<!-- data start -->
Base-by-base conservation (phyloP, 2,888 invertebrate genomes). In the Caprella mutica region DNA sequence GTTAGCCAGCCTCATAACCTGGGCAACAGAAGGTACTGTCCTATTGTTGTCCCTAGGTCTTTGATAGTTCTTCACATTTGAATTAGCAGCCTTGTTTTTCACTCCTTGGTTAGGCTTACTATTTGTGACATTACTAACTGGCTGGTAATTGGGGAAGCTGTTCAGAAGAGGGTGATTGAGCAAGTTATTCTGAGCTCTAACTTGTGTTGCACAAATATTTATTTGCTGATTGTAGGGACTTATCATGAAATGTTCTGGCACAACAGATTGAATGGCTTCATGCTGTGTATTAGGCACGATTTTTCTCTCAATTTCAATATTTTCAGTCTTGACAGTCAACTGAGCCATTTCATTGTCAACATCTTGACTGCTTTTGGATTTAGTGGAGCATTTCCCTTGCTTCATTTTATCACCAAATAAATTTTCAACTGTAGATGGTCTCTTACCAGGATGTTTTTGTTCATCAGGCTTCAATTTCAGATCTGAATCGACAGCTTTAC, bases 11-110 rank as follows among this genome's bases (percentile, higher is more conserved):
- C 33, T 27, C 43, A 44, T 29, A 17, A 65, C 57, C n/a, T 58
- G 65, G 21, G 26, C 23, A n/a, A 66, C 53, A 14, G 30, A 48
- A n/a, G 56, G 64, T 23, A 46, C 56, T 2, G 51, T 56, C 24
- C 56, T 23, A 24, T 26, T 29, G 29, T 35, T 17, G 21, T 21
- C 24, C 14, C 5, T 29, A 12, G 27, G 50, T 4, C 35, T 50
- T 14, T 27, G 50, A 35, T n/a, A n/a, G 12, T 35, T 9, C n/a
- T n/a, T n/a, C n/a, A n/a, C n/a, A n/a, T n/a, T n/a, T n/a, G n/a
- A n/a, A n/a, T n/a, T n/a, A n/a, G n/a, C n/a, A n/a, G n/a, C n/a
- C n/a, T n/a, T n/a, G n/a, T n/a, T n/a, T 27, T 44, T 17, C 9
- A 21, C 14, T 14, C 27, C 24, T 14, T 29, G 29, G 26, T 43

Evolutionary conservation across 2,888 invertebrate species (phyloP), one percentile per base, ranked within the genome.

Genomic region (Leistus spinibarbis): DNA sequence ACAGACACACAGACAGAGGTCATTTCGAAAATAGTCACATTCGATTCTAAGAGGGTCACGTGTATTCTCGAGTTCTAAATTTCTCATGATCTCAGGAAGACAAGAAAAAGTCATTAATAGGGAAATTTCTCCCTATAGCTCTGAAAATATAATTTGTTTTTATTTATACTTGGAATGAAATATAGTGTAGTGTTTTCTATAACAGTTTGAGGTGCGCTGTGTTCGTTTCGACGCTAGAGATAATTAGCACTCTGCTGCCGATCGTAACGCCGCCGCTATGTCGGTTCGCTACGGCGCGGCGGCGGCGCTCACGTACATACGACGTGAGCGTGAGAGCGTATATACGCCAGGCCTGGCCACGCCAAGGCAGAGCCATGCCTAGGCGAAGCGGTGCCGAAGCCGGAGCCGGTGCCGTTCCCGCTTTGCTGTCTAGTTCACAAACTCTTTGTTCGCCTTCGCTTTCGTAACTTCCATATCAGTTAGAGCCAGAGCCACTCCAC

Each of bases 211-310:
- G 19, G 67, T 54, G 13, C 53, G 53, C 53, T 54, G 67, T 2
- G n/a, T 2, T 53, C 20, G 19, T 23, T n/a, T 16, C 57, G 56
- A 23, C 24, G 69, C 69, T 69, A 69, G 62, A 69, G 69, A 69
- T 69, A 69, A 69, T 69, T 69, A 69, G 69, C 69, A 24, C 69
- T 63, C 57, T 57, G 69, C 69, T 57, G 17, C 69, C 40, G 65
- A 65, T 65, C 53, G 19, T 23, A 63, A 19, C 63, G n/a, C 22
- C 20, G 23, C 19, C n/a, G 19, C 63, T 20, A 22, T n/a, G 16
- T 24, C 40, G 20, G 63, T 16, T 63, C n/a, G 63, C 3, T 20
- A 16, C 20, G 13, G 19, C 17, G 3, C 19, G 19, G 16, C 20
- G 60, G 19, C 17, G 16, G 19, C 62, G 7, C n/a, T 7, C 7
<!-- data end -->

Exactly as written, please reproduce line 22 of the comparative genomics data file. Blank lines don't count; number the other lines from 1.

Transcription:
- T 24, C 40, G 20, G 63, T 16, T 63, C n/a, G 63, C 3, T 20